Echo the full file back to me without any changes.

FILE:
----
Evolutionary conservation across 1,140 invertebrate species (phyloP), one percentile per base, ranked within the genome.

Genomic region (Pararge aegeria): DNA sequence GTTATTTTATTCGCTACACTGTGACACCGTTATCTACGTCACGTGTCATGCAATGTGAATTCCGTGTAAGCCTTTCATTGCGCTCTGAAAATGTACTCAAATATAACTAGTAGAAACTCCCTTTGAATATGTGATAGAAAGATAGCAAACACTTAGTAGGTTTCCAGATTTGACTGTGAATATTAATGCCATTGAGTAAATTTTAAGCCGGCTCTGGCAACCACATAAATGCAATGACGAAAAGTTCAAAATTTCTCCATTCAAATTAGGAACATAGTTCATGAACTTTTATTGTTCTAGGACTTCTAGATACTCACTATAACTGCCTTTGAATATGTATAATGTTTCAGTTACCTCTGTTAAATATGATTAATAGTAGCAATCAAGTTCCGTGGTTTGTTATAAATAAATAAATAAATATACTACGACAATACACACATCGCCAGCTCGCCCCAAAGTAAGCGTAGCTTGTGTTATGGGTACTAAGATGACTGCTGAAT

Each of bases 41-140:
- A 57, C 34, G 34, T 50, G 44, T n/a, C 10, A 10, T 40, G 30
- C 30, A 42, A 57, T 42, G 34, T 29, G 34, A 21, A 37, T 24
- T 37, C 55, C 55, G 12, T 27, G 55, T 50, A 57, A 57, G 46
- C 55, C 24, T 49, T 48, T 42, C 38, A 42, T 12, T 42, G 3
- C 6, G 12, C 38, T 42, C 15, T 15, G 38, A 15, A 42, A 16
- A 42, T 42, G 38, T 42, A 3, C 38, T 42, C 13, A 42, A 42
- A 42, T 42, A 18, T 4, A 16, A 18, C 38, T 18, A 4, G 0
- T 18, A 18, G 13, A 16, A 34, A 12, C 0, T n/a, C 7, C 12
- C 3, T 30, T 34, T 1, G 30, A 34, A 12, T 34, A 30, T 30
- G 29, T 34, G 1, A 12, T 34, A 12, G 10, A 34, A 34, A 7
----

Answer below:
Evolutionary conservation across 1,140 invertebrate species (phyloP), one percentile per base, ranked within the genome.

Genomic region (Pararge aegeria): DNA sequence GTTATTTTATTCGCTACACTGTGACACCGTTATCTACGTCACGTGTCATGCAATGTGAATTCCGTGTAAGCCTTTCATTGCGCTCTGAAAATGTACTCAAATATAACTAGTAGAAACTCCCTTTGAATATGTGATAGAAAGATAGCAAACACTTAGTAGGTTTCCAGATTTGACTGTGAATATTAATGCCATTGAGTAAATTTTAAGCCGGCTCTGGCAACCACATAAATGCAATGACGAAAAGTTCAAAATTTCTCCATTCAAATTAGGAACATAGTTCATGAACTTTTATTGTTCTAGGACTTCTAGATACTCACTATAACTGCCTTTGAATATGTATAATGTTTCAGTTACCTCTGTTAAATATGATTAATAGTAGCAATCAAGTTCCGTGGTTTGTTATAAATAAATAAATAAATATACTACGACAATACACACATCGCCAGCTCGCCCCAAAGTAAGCGTAGCTTGTGTTATGGGTACTAAGATGACTGCTGAAT

Each of bases 41-140:
- A 57, C 34, G 34, T 50, G 44, T n/a, C 10, A 10, T 40, G 30
- C 30, A 42, A 57, T 42, G 34, T 29, G 34, A 21, A 37, T 24
- T 37, C 55, C 55, G 12, T 27, G 55, T 50, A 57, A 57, G 46
- C 55, C 24, T 49, T 48, T 42, C 38, A 42, T 12, T 42, G 3
- C 6, G 12, C 38, T 42, C 15, T 15, G 38, A 15, A 42, A 16
- A 42, T 42, G 38, T 42, A 3, C 38, T 42, C 13, A 42, A 42
- A 42, T 42, A 18, T 4, A 16, A 18, C 38, T 18, A 4, G 0
- T 18, A 18, G 13, A 16, A 34, A 12, C 0, T n/a, C 7, C 12
- C 3, T 30, T 34, T 1, G 30, A 34, A 12, T 34, A 30, T 30
- G 29, T 34, G 1, A 12, T 34, A 12, G 10, A 34, A 34, A 7